A study of adhesion molecules as markers of progression in malignant melanoma.
Denton KJ., Stretch JR., Gatter KC., Harris AL.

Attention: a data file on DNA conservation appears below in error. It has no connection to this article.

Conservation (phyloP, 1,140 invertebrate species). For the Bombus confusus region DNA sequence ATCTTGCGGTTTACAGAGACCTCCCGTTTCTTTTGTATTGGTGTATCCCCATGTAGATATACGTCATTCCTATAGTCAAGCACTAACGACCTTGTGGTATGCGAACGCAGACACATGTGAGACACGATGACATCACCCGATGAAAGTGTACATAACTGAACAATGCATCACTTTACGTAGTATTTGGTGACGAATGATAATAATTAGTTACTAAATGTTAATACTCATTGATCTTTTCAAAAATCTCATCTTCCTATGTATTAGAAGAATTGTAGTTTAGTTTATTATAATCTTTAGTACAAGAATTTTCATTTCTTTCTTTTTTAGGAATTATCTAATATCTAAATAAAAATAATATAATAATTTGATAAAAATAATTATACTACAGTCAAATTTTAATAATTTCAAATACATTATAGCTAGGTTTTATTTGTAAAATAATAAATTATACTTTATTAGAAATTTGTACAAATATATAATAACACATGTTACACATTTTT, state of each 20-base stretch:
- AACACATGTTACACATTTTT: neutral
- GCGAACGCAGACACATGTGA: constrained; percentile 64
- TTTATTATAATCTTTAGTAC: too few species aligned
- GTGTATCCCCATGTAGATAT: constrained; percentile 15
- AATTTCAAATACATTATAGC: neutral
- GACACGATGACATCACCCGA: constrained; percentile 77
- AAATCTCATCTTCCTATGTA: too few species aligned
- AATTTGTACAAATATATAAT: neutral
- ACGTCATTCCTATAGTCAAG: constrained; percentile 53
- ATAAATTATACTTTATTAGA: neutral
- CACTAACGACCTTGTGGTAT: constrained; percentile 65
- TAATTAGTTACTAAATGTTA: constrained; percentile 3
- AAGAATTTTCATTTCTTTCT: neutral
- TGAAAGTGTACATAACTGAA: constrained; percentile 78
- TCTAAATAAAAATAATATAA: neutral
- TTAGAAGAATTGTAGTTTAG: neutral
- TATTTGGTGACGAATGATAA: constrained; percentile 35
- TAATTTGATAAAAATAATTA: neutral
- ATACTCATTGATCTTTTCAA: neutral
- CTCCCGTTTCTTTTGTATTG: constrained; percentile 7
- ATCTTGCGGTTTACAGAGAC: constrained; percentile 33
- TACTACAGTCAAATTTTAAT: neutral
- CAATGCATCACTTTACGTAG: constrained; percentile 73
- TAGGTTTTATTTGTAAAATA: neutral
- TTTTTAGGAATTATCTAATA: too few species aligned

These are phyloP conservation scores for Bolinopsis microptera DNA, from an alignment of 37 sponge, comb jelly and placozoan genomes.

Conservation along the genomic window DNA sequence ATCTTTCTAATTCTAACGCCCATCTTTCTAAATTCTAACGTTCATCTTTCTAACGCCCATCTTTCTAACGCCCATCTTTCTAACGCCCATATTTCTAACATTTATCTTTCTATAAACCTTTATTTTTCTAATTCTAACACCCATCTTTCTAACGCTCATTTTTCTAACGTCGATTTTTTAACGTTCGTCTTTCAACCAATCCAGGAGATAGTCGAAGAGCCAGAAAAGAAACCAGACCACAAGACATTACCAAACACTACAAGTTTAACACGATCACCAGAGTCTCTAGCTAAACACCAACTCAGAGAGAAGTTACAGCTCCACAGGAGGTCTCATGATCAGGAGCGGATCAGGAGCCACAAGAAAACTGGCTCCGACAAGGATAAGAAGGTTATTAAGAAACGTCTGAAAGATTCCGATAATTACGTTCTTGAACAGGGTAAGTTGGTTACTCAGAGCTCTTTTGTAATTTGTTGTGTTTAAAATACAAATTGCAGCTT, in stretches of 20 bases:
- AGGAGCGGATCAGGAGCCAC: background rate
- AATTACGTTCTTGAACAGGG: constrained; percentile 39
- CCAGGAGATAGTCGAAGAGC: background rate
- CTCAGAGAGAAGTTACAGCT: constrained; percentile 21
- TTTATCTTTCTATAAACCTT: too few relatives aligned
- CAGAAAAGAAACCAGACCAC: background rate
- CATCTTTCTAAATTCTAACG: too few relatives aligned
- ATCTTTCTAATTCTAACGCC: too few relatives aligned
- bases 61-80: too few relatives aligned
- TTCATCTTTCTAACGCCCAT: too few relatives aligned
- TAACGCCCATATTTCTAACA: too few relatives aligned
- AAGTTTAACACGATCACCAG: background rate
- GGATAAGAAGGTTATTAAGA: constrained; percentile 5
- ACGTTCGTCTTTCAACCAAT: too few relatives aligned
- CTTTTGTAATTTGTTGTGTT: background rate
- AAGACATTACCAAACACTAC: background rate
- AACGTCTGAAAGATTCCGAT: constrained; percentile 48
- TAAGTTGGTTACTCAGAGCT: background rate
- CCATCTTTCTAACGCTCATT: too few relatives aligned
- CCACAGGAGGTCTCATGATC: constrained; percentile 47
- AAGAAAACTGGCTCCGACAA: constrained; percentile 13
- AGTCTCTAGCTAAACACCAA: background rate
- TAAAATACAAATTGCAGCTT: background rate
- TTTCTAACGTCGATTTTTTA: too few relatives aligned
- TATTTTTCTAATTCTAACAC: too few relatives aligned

Adhesion molecules are substances which are involved in the interactions between cells, and between cells and the extracellular matrix in both benign and malignant tissues. Two members of this group--intercellular adhesion molecule-1 (ICAM-1) and MUC18--have previously been found to be expressed on melanoma; however, studies seeking a correlation between expression and metastatic behaviour have yielded conflicting results. In this study we investigated the expression of these two antigens and that of a number of other adhesion molecules [VCAM-1, ELAM, and the neural cell adhesion molecule (NCAM)] on a range of benign and malignant melanocytic lesions. Both ICAM-1 and MUC18 were found on a high percentage of all melanocytic lesions including benign naevi. VCAM-1 was found to be expressed on 79 per cent of benign naevi, 62 per cent of primary melanomas less than 1.5 mm in depth, and 6 per cent of thick primaries. The antigen was present on 14 per cent of lymph node metastases and on no extranodal deposits. This suggests that loss of melanoma cell adhesion mediated by VCAM-1 may be important in the development of metastatic melanoma.